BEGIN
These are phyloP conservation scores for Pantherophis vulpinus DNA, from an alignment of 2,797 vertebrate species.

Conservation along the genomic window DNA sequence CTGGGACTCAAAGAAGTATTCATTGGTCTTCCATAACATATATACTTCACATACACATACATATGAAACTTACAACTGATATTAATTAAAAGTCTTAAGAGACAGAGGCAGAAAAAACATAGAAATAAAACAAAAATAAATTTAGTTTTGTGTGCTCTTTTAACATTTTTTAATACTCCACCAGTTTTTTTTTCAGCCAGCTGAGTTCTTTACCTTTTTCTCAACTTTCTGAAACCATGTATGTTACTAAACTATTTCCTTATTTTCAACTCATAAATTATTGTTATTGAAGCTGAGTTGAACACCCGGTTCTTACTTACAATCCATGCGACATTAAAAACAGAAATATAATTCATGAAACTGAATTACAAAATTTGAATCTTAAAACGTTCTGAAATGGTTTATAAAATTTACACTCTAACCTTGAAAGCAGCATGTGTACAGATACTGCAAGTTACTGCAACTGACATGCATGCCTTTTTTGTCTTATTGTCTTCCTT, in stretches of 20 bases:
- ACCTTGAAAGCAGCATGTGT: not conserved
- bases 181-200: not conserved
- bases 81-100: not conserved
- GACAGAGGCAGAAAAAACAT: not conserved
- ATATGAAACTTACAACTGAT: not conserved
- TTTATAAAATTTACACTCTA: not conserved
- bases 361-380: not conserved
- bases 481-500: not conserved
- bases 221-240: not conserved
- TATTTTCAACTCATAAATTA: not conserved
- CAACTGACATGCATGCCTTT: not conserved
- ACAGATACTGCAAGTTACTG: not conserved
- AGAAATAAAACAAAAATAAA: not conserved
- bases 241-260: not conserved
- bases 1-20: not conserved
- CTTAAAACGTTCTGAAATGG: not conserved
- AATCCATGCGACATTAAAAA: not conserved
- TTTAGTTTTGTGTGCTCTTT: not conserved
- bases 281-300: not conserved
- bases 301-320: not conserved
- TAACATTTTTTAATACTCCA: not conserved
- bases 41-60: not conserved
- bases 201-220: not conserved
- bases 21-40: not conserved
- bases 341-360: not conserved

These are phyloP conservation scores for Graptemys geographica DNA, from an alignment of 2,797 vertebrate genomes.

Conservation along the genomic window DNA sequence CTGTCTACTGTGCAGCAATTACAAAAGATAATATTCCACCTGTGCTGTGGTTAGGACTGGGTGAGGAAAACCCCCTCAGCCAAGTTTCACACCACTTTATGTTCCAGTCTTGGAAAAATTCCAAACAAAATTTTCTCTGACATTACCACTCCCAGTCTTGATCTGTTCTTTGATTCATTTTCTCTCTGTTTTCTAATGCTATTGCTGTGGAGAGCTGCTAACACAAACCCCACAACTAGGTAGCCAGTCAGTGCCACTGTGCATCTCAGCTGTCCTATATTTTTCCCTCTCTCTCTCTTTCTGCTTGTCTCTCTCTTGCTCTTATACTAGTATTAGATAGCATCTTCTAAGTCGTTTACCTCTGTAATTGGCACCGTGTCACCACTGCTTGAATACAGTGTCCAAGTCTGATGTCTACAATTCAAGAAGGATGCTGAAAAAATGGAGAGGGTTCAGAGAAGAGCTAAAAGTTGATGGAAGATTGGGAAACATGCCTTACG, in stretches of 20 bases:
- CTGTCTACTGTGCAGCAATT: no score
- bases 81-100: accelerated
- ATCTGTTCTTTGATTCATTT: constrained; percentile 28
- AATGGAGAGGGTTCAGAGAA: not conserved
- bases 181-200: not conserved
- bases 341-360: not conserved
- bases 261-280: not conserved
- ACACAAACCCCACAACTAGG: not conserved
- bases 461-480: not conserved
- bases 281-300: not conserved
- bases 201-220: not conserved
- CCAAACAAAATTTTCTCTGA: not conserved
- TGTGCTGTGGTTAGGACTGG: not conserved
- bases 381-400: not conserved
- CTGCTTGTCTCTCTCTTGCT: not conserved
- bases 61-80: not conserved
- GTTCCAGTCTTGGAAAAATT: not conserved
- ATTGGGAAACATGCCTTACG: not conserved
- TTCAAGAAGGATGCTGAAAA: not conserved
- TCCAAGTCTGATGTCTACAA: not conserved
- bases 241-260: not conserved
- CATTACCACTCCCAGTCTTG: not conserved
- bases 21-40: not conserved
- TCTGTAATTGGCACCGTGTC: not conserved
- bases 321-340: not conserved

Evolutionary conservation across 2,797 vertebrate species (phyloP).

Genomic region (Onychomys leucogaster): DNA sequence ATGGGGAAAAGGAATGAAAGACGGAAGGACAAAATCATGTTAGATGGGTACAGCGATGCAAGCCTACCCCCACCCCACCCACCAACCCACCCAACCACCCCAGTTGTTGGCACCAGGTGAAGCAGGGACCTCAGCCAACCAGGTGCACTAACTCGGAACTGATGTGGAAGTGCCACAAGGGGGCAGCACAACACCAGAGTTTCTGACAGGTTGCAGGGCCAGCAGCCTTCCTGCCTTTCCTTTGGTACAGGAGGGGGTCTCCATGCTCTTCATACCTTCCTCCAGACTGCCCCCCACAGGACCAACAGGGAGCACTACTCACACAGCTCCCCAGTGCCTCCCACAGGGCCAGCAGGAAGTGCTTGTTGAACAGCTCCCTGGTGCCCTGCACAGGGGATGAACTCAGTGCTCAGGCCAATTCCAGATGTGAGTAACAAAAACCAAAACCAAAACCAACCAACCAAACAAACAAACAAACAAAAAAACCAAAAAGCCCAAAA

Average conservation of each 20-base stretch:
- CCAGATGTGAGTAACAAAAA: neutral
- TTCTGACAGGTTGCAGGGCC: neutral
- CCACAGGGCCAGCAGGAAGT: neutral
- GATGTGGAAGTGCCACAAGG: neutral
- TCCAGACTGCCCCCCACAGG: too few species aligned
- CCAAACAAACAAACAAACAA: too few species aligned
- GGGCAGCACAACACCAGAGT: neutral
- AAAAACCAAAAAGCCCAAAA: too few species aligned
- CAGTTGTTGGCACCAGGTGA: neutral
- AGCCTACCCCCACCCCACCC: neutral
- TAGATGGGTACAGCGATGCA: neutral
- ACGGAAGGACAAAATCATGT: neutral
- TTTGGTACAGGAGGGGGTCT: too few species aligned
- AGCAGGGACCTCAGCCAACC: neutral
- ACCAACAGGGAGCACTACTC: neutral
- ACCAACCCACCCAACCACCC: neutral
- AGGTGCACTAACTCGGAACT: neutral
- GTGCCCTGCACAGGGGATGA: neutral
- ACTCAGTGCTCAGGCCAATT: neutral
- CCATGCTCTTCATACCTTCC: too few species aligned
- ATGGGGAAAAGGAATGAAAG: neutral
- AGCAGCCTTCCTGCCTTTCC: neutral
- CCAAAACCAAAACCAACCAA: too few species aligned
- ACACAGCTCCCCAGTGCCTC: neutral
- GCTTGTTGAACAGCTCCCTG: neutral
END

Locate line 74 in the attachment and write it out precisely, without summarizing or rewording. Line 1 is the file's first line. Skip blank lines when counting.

- AGGTGCACTAACTCGGAACT: neutral